Quite often, parents who are separating or breaking up are pretty angry with one another and they let that anger spill over into their custody arrangements. It can be tough sometimes to separate your anger and the other person from your role and their role as parents to a child. This is one area where you just can’t afford to be angry. The effects of a divorce or breakup simply cannot be allowed to spill over onto your children. There are some things that are unavoidable–changes in who lives where, one person moving out and taking many familiar things with them, the back-and-forth of visitation. There are things that are entirely avoidable, however. Here are a few things that you need to guard against, and make sure that you are not doing:
First and foremost, never involve children in litigation. If you have gotten to the point of litigating custody, then you need to make absolutely sure that the children never become involved. Don’t let them read court documents, including custody orders. Don’t discuss it with them. In fact, don’t say anything about it at all until it comes down to a potential change in the child’s living arrangments, and even then it should be presented as a joint decision and not as a win/loss courtroom fight.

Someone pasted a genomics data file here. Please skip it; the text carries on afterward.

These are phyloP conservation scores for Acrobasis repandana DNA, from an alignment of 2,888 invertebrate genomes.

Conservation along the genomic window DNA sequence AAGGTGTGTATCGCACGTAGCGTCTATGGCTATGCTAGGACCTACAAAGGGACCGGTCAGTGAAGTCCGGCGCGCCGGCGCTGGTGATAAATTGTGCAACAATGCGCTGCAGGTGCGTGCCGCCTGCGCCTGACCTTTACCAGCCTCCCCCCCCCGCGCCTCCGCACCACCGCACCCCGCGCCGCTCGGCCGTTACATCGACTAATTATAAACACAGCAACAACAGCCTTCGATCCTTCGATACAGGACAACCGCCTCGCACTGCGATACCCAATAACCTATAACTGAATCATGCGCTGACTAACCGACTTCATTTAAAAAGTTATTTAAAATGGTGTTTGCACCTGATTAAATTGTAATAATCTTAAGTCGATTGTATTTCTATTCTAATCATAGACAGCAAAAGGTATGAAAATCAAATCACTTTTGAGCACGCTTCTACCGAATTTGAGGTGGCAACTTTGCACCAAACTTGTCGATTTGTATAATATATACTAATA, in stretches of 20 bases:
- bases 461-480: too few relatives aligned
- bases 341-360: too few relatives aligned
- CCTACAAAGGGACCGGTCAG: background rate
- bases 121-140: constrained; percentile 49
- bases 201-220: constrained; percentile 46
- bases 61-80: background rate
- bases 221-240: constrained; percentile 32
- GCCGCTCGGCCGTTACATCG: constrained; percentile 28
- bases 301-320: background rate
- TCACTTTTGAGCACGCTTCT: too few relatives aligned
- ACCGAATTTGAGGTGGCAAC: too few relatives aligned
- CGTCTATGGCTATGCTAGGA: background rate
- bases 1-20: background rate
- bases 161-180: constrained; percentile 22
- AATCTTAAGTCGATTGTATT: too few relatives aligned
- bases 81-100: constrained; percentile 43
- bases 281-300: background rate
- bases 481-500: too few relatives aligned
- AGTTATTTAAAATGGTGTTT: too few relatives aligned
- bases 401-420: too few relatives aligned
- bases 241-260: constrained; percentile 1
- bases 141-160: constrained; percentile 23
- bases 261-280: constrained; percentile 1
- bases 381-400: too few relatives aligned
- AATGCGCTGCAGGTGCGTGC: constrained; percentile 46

Second, never ever complain to your child about the other parent. Period. Just keep it to yourself.
Third, don’t interrogate the children about what goes on at the other parent’s home during their custodial time. There are some instances where some questions are warranted–when there are safety issues for the children because of mental health problems, abuse, neglect or substance abuse issues in the other parent’s home, but these are not run of the mill occurances and questions should be limited to specific instances that may cause safety concerns and go no further than that.
Finally, if the other parent is engaging in this sort of behavior, do not get dragged into that game with them. Don’t begin making comments to your children or using them as spies in the other parents household, or pulling out court pleadings to prove that the other parent is lying about this or that aspect of litigation. Just don’t do it. Deflect those questions, do not begin discussing litigation or other things that you shouldn’t just to defend yourself from the other parents allegations. If it starts to have a effect on the children, then counseling is in order and a counselor can help to alleviate the children’s concerns and address the one parent’s inappropriate comments and questions.